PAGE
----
Part two of a series exploring sideline reporting, a role introduced in 1974
It wasn’t that easy. Yet, she did it.
Lesley Visser was a pioneer who paved the way for future female sportswriters and sportscasters. And for it, she is regularly asked today by budding women reporters for counseling and guidance.
It was the acceptance of Visser as a bona fide network reporter that enabled people like Tracy Wolfson, Erin Andrews, Allie LaForce and others to do what they do so well today.
It was December of 1975. The New England Patriots’ offensive line was banged up, and Pats’ Coach Chuck Fairbanks needed to protect his quarterback Steve Grogan.
Lesley Visser, who was in her first year covering the Patriots at the Boston Globe, asked Fairbanks who was starting at right tackle, Tom Neville or Bob McKay.
“Either one can play the position,” Fairbanks replied to the young reporter. So there Visser went, speeding her way back to the Globe thinking she had one of the biggest scoops ever.
The next morning’s headline read, “Coach Says ‘Neither One Can Play the Position.'” More like, one of the biggest oops ever. Visser’s phone rang at 6:15am. It was Fairbanks.
“Are you out of your mind? I said EITHER [not neither] one can play the position. Why would I say no one can defend our quarterback or open up a running lane against the Miami Dolphins?”
Lesson learned. But this was early in Visser’s career. Before she became the first prominent woman on network television sports.
Through a forty plus year, star-studded career, Visser would eventually be inducted into six halls of fame and was the first woman to receive the Pro Football Hall of Fame’s Pete Rozelle Award for broadcast excellence. The Quincy, Massachusetts native is the only sportscaster, male or female, who has worked on crowning network broadcasts like the Super Bowl, Final Four, NBA Finals, World Series, Olympics, U.S. Open (Tennis) and World Figure Skating Championships. After one Super Bowl, she was also privileged to host the presentation of the coveted Lombardi Trophy.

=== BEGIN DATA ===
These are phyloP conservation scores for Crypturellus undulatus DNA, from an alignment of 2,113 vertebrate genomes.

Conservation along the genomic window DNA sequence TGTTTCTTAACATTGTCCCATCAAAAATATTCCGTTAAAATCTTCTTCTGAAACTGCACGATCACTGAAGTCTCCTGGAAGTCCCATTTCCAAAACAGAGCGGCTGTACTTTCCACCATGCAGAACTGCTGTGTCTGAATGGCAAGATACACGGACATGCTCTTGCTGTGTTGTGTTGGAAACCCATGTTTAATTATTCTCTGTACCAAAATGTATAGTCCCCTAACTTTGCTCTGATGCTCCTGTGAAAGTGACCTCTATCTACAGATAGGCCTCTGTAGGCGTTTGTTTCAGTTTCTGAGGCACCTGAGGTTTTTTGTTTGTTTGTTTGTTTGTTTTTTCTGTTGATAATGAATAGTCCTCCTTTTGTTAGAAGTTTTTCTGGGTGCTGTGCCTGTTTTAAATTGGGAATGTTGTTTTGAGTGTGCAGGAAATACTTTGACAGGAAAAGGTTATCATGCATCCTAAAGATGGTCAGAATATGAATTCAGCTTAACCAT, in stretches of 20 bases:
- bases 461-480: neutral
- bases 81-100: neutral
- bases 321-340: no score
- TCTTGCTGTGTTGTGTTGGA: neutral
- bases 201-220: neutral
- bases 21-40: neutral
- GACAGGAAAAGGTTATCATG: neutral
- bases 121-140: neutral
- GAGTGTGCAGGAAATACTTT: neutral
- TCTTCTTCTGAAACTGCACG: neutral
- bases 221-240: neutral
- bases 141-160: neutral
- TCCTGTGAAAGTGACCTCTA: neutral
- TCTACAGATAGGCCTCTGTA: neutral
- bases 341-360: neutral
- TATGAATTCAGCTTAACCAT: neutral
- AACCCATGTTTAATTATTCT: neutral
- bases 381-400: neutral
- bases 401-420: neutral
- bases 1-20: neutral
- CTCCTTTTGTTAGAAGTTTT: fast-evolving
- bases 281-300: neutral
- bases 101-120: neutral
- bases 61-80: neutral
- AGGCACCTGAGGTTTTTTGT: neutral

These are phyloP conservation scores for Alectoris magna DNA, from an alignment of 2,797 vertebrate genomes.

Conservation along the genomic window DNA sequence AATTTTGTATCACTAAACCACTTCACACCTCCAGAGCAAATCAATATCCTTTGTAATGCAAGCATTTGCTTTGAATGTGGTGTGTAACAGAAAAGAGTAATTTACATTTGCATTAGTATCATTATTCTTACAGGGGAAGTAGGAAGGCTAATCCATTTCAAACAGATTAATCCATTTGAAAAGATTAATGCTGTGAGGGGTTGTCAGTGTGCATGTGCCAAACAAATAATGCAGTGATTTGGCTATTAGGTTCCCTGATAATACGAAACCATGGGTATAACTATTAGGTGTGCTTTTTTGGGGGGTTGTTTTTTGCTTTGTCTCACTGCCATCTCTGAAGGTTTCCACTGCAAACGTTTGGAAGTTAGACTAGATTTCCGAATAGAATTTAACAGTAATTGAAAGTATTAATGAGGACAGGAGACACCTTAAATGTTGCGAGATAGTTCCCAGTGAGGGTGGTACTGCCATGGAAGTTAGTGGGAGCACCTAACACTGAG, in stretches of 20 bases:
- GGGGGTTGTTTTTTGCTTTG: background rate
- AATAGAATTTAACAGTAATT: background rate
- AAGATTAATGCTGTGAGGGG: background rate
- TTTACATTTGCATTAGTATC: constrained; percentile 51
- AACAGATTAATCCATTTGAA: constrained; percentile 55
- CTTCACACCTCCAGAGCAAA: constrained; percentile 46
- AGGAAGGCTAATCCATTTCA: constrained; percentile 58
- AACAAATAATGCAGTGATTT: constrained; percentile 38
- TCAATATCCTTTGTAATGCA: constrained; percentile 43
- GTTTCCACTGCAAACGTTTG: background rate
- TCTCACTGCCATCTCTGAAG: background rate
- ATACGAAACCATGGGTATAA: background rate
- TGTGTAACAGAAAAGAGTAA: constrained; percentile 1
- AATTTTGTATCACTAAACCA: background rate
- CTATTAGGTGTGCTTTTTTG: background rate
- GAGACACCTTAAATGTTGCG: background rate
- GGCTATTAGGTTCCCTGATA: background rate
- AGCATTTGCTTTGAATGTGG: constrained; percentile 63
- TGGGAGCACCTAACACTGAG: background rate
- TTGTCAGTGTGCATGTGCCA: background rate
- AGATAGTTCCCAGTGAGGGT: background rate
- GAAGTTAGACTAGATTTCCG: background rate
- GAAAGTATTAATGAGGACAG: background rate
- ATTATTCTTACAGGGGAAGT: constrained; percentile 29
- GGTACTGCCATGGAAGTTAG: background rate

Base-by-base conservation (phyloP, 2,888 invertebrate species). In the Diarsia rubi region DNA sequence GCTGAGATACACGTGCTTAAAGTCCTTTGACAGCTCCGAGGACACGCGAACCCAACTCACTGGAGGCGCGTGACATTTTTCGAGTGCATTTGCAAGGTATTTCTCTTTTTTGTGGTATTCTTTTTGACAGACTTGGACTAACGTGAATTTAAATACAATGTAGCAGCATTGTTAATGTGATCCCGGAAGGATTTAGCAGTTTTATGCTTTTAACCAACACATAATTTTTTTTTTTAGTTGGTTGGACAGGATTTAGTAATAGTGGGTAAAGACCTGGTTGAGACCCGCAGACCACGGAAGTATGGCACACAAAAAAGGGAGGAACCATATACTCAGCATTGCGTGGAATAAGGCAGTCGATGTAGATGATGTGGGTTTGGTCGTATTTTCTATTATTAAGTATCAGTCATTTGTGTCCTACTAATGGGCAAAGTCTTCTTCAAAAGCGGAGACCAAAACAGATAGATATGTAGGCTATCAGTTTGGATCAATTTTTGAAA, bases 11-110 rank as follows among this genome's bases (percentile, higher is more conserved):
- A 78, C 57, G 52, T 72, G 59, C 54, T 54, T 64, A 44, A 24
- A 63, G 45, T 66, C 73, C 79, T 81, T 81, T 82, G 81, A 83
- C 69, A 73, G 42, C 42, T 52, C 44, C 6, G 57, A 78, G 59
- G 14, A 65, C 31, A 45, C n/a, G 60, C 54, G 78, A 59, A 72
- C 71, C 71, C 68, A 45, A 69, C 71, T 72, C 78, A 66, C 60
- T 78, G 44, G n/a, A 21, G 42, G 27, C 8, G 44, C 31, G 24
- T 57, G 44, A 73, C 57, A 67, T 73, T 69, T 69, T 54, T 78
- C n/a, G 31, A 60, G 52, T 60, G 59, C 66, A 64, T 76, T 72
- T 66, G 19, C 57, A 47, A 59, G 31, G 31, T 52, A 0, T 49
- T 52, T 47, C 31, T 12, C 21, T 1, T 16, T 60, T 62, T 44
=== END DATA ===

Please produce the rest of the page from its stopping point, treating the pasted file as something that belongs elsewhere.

Visser, in essence, has seen it all and has heard it all, too. While on camera at one point during her television career, Visser approached Lawrence Taylor, a nasty looking linebacker for the Giants and a notorious substance abuser who was twice suspended by the NFL. “LT, what’s the deal with you?” Visser asked. “You know what my problem is! My drug dealer lives five minutes away and he takes American Express,” Taylor replied to Visser.
Pretty remarkable stuff, right? More remarkable is Visser’s journey climbing through the turbulent, foggy, male-dominated sports journalism air. You thought Tracy Wolfson’s survival of a Super Bowl scrum was impressive? Read this.
The odds were stacked against her
Visser was always an avid Boston sports fan who came from intellectual stock, her father was a scientific engineer and her mother a teacher. Lesley knew as a kid that she wanted to be a sportswriter.
When Lesley was 11, her mom gave her unforgettable advice, “Sometimes you have to cross when it says, ‘Don’t walk.” Visser turned the pithy advice into the title of her autobiography, Sometimes You Have to Cross When It Says Don’t Walk: A Memoir of Breaking Barriers..
At Boston College, Lesley wrote sports for the school newspaper, then dove into the field with blind ambition. Bad odds? You bet. In the 1970s, 95% of those in sports journalism were male. But in 1974, Visser won a Carnegie Foundation grant, given to only twenty women. It enabled her to launch a career in one of the industries dominated by men. So there she went, joining the sports staff of the Boston Globe. There, Visser became the first-ever female NFL beat reporter.
In many ways, Visser lucked out. But not entirely.
While at the Globe, Visser didn’t get the same privileges her male counterparts did. Women weren’t allowed in locker rooms at the time, so Visser waited in parking lots to do her interviews.